It is depicted in the traditional Warli form by the indigenous artists, the Vayeda Brothers. Their large mural entitled “Ways of Water”, is one of profound detail, enrapturing with its symbolism, aquatic life, a glum beauty in its frail lines. Then there is “Sea Never Dries” by Serge Attukwei Clottey from Ghana, made of yellow plastic gallon cans, first used to store cooking oil, then to carry water, and ultimately to choke the ocean. This is a part of the artist’s 17 year on-going body of work called “Afrogallonism”, through which he explores environmental protection and social justice.
Photography by Sohil Belimfeaturing Khyati Trehan, Textured Tourist
On Baraf-Khana or Ice Factory (venue 2/3), Paola Delphin from Mexico painted the black-and-white mural “Humanity” featuring the faces of fisherwomen. The faces seem to steadily reject emotion, as their eyes and wrinkles betray. Diving deep into the myths of his community (the kolis), is Parag Tandel. His work revisits underwater creatures in “Vitamin Sea”; sculptures set in a dark room made of full cast resin, glass reinforced matt, concrete construction rods, rice husk, dirki shells, concrete, Bombay clay, limestone/gypsum, coconut fibre, emanate a dull glow.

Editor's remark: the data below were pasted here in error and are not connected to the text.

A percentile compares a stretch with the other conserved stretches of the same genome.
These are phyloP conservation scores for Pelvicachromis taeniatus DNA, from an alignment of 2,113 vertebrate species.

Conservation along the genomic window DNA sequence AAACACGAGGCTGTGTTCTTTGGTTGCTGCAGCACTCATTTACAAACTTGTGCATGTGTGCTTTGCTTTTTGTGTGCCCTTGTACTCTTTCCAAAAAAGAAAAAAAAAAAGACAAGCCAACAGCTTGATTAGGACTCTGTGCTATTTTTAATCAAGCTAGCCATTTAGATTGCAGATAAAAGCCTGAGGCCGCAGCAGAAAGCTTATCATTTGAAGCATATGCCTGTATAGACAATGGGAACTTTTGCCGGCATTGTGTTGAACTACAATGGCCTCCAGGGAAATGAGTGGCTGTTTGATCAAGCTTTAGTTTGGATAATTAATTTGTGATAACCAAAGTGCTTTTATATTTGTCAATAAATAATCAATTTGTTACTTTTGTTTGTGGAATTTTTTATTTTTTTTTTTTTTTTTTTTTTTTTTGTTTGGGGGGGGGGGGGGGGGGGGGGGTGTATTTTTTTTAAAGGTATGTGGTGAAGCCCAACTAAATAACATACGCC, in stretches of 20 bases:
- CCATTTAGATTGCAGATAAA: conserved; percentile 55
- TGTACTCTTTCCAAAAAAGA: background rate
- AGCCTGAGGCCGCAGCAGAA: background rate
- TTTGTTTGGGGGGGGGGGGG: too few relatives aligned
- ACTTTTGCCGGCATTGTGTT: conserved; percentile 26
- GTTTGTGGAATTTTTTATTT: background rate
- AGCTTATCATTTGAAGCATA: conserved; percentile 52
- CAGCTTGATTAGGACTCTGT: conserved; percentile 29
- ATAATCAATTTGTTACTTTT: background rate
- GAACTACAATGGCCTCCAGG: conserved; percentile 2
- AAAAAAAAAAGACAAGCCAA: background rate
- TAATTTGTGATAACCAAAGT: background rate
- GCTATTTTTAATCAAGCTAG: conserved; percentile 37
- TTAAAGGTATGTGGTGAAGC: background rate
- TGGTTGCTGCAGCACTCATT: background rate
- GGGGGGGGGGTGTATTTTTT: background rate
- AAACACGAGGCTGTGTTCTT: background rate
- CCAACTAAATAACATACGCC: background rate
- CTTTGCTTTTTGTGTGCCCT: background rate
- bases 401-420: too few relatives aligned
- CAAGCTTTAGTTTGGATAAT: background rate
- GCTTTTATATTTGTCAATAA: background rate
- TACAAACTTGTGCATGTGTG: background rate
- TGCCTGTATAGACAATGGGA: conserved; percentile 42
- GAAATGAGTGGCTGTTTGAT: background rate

On a large wall, lit by clerestories and skylights, is a poem-mural (realised by Tariq Ali and Arif Alam Khan). “Begumpura” borrows its title from a poem by the same name written by Sant Ravidas, an anti-caste poet and reformer of 15th century. Begumpura is an imagined caste-less utopia, one that poet Shripad Sinnakaar imagines further as liberated. Where quenching of thirst, literal and symbolic, is neither a crime, nor a far reaching aspiration.
A place of social mobility, place-making, affirmative action, ambition, and joy. Shripad says, ‘… the untouchable identity is often forced into a homogeneity in its quest for collective assertion, doing a disservice to the vibrancy, nuance and individuality in each individual’s experience, finally reinforcing the upper-caste imagination of Dalits and other oppressed communities as a monolith, erasing identities while thrusting a singular one.’